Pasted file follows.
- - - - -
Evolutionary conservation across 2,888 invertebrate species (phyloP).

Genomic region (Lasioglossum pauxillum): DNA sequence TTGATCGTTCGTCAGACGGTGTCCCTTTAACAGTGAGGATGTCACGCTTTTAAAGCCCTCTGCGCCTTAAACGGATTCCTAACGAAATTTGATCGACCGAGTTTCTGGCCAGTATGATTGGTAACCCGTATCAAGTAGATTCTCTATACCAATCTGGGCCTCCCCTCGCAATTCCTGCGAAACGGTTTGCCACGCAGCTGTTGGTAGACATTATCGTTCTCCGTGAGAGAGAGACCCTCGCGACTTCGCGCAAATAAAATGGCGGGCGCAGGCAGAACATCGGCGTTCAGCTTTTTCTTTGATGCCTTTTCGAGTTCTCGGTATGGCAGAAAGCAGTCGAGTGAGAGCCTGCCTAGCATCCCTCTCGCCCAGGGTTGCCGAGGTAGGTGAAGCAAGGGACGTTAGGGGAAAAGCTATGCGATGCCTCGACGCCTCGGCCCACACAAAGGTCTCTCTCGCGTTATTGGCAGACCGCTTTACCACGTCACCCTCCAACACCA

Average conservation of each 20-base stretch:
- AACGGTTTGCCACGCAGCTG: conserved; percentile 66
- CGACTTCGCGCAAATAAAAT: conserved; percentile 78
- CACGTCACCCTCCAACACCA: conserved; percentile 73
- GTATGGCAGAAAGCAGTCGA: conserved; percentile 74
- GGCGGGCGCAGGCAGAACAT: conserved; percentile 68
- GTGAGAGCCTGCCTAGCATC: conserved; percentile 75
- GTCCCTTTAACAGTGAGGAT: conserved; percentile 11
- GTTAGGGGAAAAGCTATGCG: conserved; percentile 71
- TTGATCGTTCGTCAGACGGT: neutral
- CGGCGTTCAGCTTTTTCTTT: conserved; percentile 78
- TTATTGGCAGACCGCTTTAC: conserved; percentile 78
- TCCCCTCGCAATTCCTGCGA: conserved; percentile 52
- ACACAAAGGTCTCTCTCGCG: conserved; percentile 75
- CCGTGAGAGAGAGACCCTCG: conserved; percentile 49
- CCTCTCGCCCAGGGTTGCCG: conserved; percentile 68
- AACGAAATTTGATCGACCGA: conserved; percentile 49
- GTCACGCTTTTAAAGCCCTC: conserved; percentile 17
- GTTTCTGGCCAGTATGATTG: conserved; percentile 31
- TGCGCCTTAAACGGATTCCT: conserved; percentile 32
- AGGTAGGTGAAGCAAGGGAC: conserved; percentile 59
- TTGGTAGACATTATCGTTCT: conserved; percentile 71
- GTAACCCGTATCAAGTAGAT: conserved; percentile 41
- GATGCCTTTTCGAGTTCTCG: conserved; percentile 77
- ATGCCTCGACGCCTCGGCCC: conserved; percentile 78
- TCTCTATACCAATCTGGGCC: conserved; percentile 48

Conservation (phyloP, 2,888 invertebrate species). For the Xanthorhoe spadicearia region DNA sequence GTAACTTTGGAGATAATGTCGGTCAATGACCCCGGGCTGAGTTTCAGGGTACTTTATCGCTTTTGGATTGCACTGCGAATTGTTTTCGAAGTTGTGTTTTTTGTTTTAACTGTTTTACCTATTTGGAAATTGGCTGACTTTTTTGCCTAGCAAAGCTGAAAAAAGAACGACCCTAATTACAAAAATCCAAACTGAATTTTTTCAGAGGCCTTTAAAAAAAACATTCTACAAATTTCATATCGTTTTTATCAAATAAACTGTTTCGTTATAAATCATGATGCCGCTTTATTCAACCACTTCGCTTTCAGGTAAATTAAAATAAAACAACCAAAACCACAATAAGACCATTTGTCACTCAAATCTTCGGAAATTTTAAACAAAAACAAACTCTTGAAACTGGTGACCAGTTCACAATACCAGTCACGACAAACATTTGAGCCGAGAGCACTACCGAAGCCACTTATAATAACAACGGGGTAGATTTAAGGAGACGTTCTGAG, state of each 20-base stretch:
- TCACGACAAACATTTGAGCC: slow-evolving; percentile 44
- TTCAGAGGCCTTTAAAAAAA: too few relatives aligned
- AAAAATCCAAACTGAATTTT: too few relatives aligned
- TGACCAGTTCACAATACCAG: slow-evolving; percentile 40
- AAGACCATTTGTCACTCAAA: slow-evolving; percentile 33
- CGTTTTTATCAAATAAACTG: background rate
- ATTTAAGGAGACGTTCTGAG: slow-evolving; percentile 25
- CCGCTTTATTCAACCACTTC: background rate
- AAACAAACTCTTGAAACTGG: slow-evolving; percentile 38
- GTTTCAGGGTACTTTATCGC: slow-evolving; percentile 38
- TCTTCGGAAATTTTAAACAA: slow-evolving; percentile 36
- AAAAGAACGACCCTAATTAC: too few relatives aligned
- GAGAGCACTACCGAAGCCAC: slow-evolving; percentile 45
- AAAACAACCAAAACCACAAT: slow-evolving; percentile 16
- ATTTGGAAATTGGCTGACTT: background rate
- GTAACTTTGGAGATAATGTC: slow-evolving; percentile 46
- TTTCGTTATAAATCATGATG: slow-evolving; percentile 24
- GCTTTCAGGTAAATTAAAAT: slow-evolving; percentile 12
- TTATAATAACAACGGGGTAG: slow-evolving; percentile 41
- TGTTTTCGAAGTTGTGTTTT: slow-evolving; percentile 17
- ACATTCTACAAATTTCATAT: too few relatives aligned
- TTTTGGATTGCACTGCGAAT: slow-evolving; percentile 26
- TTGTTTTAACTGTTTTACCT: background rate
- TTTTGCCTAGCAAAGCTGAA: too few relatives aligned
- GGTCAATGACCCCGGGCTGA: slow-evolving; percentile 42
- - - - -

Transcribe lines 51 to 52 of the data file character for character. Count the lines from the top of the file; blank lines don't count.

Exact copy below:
- TTTTGGATTGCACTGCGAAT: slow-evolving; percentile 26
- TTGTTTTAACTGTTTTACCT: background rate